The New Job

London, 1923.

The young man stood at the foot of the building. He checked the square he'd cut out of the newspaper, some two weeks back. Sure enough, he was at block 109, Pentonville Road. Now, he'd just have to find Office 4, and maybe everything would change. With a slight bit of nervousness, he flipped through the folders in his briefcase. They contained the writings he'd done over the past five years or so. Hopefully they'd be good enough. A few years of grammar class were mostly all that he'd ever gotten, after all.

Pausing for a moment to straighten his tie, he ascended the stairs. They gave a light tap as he made each step up. The second floor revealed a narrow hallway. At its absolute end was his goal; a wooden door with a glass panel. On it were written the words:

Seth Grant
Chief Editor, World Magazine

The floorboards creaked as he came closer to the door, passing by a janitor on the way there. The young man knocked twice on it before firmly opening it, taking off his coat and hat and putting them on the coat-stand. The comely secretary, her hair a canary blond, looked up from her typewriting for a moment.

"Good morning, Mr...?"

The young man produced the square of newspaper from his inner pocket. "John Thunder. I'm here about the opening for the reporter position."

"Ah, yes, Mr. second..." She flipped through a well-used records book and traced lines with her finger until she found what she wanted. "...yes. He'll see you shortly; I do believe he's interviewing another candidate right now."

Johnny's eyes widened. "Another candidate?"

"Yes, sir. I think he's about done soon, though."

He looked up at the inner door, and now some of the ranting and raving from inside was becoming audible.

"...insufferable, unreadable dreck! If you come in with an attitude like this and then feed me this tripe, you can throw out all hope of ever writing for this magazine! Ever! You're so awful that I'd instantly hire the next bloke who walks in! Even if he's a complete gibbering idiot, at least he doesn't have the writing skill of a brain-dead monkey and the enthusiasm of a comatose sloth! Get out of my office!"



The door burst open, revealing a flustered young man, who was desperately trying to pick up the manuscripts he'd brought. He took one look at Johnny, then shook his head forlornly. The secretary, who seemed to be completely unfazed by the scene which had just transpired, leaned her head into the office.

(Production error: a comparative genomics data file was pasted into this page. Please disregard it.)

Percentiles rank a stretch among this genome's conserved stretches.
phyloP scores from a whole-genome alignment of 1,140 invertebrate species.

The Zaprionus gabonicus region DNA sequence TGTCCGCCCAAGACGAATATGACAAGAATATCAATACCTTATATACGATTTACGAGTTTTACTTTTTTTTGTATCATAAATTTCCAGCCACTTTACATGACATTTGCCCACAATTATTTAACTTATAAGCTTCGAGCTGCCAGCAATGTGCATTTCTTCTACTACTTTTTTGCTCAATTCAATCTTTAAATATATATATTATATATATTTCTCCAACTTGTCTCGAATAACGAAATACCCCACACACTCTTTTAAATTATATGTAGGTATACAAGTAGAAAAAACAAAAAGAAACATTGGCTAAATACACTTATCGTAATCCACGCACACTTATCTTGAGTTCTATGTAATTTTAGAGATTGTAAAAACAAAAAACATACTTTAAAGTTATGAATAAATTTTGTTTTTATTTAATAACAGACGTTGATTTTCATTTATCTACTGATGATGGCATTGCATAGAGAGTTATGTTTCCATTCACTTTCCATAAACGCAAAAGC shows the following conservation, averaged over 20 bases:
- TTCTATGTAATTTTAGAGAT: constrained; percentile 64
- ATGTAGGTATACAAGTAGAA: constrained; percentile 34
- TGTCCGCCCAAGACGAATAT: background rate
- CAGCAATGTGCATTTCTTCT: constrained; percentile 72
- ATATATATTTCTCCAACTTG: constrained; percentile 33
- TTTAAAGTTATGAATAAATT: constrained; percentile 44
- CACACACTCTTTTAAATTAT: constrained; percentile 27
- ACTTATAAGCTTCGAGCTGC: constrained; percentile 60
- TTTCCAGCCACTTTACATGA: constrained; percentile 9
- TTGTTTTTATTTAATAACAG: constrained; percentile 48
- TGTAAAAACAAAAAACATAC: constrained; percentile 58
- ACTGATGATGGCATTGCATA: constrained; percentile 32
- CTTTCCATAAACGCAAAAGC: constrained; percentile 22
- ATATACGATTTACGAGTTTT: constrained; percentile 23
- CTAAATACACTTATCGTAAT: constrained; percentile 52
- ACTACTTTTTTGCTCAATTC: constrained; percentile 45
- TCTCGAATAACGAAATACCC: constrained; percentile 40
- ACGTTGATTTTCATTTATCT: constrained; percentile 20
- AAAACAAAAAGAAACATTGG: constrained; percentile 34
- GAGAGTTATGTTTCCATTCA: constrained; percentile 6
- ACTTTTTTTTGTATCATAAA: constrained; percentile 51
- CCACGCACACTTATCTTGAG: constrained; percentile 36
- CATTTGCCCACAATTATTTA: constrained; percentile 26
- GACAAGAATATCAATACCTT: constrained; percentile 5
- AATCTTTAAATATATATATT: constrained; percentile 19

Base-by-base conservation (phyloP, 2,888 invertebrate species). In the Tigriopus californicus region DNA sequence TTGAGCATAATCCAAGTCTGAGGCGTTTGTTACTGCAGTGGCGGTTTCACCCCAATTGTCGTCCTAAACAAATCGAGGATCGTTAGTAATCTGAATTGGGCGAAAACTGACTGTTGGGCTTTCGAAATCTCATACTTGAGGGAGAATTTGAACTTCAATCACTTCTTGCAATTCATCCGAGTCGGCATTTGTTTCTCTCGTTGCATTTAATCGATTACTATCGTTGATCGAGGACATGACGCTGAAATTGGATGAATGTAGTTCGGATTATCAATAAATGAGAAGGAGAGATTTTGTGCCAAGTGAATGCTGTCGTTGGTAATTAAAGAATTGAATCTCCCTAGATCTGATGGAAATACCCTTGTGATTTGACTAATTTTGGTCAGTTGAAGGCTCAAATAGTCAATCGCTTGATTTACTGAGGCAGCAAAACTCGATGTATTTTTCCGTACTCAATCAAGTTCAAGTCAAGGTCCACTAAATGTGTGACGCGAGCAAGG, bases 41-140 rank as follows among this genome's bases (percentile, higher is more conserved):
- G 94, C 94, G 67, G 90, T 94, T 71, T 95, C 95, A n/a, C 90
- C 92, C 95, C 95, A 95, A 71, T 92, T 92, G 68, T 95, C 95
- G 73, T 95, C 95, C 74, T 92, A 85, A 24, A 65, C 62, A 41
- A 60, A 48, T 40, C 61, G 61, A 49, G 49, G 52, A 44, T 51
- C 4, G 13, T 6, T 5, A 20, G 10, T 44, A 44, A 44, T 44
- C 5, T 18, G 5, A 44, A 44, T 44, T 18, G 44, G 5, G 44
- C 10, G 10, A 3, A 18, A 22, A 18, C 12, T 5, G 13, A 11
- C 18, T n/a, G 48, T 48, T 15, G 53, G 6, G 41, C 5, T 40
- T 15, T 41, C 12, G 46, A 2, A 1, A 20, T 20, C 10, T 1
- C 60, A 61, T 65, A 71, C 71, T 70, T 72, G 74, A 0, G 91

"Mr. Grant, the next candidate-"

The voice boomed out, "Tell him I'll see him in ten minute's time! Furthermore, get me some tea, would you, Miss Blaine?"

She got up as she replied, "Straightaway, sir." Turning to Johnny now, she politely told him, "Have a seat, Mr. Thunder. He'll see you soon."

Johnny, still rather dumbfounded, could barely manage a, "Uhh, very well...miss..." before she left. He sat down on the couch, and idly looked at the pile of magazines on the side-table. Soon after, he found himself idly thumbing through one of them. It was the June 1921 edition, on the war in Ireland. The writer's name eluded him, but the photographs of the war – by one "P. Reed" – dwere incredible, catching in vivid detail the struggles of the man of the ground, of the chaos of the battlefield.

The sounds and sights of Megiddo echoed through his mind again. Even now, he could remember the drone of the Handley-Page bombers as they smashed through the Turkish lines. Shell after shell thundered into the Ottoman position. His own final triumphant charge had followed soon, as scattered, disorganised Turkish forces turned tail when faced with the massive cavalry charge.

It was a polite cough from Ms. Blaine that brought him back to today.

"Mr. Grant will see you now, Mr. Thunder."

Johnny snapped back to reality. "Thank you, Miss."

He scooped up his portfolio, and stepped into the office. A large table separated Johnny from the editor, Mr. Seth Grant. He sported an impressive moustache and an even larger pair of spectacles, pushed up on his forehead to reveal the dimples they had formed on the side of his nose. A lone teacup and a plate which had once housed some scones lay to the right of a mass of papers, many of which were scored by a multitude of marks in red ink.